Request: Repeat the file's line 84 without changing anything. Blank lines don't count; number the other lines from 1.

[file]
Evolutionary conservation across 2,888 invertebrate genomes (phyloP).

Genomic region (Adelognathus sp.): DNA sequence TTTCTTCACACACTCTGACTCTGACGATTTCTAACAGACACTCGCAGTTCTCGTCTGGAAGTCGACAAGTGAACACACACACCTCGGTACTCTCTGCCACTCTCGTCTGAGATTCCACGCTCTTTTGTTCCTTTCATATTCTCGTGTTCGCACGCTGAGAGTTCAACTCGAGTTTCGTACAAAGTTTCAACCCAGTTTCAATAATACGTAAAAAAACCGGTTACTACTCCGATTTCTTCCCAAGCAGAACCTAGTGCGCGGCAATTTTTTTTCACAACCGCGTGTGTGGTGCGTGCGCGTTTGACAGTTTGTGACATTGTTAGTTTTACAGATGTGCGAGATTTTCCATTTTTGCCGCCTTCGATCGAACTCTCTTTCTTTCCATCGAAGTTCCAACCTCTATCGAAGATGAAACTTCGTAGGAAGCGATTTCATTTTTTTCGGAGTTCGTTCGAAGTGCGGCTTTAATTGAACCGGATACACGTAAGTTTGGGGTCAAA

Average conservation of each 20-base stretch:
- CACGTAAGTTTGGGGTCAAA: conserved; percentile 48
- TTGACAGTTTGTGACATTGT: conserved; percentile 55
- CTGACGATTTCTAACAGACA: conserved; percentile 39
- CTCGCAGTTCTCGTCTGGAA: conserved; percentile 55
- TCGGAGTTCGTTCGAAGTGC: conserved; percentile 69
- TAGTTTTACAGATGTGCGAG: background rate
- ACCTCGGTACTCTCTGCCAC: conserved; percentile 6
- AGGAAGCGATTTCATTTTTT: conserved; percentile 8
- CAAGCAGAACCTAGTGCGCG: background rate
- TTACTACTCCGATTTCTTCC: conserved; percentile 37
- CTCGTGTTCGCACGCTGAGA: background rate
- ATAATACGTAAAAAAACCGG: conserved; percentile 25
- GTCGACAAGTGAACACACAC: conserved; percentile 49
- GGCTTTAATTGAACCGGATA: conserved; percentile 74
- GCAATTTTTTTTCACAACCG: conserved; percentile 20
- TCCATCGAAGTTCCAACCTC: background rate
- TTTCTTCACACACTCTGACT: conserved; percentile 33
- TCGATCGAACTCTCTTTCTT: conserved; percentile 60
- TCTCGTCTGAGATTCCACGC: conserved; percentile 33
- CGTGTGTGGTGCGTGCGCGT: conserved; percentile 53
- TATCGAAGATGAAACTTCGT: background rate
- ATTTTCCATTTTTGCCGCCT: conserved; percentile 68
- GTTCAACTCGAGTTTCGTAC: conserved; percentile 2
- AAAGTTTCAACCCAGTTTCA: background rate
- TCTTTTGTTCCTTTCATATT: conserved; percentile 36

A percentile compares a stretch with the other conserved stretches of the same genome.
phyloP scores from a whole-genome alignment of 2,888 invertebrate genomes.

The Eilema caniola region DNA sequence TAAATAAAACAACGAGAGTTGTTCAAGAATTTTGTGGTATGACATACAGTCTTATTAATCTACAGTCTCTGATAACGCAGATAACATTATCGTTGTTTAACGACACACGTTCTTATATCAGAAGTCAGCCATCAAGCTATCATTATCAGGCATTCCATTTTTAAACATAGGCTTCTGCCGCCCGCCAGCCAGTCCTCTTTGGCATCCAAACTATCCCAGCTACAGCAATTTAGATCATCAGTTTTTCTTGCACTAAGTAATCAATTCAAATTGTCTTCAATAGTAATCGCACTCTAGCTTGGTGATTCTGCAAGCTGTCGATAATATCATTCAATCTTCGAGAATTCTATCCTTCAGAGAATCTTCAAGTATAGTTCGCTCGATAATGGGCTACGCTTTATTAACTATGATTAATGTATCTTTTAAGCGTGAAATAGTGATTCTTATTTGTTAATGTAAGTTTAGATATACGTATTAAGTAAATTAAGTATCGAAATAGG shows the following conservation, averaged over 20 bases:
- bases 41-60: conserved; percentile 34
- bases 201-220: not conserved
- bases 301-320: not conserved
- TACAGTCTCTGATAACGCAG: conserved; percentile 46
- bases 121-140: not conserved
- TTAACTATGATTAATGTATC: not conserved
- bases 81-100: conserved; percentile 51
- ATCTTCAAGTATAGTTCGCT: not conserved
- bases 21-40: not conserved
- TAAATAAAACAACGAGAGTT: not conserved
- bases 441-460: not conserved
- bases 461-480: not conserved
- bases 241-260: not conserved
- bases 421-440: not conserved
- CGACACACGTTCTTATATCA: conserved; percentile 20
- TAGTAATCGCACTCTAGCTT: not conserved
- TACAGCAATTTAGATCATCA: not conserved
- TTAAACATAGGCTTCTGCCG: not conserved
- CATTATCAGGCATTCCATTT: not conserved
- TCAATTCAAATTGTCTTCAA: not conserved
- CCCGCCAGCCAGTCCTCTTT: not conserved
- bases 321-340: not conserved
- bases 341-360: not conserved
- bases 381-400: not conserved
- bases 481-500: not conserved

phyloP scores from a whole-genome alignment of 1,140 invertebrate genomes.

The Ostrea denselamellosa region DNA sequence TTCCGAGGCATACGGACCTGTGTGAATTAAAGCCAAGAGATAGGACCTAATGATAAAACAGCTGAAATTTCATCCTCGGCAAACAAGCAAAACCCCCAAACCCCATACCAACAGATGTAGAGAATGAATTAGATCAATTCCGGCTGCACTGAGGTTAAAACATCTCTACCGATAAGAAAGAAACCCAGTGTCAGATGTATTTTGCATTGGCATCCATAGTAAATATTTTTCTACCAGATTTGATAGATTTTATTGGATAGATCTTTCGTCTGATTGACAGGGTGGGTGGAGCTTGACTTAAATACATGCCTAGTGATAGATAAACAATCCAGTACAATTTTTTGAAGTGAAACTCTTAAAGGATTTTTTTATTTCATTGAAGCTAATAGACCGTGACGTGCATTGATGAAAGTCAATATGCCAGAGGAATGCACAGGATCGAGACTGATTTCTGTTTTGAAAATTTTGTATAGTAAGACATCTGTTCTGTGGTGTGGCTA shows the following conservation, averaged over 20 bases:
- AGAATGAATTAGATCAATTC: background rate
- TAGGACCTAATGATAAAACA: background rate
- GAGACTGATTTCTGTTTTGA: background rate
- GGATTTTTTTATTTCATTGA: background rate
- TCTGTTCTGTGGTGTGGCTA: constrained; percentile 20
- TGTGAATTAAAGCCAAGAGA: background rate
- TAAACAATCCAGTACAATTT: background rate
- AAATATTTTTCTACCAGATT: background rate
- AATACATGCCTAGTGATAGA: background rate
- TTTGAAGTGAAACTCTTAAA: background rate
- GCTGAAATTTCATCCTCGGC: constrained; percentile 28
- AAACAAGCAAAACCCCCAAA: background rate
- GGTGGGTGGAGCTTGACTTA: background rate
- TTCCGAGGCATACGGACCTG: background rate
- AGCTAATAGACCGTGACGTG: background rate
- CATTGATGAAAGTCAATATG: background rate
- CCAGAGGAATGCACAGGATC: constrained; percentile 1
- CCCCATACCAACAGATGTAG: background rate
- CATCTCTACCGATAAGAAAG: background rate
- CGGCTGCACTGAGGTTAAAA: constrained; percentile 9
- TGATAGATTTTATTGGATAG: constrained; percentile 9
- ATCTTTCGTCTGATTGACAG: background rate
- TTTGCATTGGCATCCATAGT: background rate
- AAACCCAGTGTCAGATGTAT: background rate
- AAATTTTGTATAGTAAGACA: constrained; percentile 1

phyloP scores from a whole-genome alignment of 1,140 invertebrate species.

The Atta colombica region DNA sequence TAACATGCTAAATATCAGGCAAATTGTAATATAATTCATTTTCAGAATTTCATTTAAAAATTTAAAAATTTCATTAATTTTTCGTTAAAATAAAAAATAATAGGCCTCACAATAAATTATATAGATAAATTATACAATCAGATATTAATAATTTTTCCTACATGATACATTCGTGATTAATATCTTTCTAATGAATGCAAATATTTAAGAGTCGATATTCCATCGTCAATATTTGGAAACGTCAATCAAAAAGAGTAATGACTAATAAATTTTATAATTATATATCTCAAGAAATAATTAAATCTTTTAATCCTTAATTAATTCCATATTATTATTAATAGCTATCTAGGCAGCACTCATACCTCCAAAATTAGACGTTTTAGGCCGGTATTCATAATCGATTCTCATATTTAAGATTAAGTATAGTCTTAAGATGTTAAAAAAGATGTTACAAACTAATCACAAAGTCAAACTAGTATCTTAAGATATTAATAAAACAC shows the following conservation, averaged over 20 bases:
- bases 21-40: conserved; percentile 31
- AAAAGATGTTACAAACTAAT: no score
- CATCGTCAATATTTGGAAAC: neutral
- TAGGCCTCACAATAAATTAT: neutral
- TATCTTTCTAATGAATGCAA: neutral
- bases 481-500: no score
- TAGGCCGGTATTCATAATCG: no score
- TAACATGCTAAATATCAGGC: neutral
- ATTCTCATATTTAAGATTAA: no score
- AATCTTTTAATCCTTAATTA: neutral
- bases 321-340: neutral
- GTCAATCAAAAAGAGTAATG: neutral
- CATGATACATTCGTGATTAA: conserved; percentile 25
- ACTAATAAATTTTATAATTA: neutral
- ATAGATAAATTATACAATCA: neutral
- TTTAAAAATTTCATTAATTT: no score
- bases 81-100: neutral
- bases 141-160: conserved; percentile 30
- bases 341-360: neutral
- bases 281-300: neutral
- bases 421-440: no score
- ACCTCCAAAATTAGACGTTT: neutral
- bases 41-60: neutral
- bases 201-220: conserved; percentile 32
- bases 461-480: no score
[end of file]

phyloP scores from a whole-genome alignment of 1,140 invertebrate species.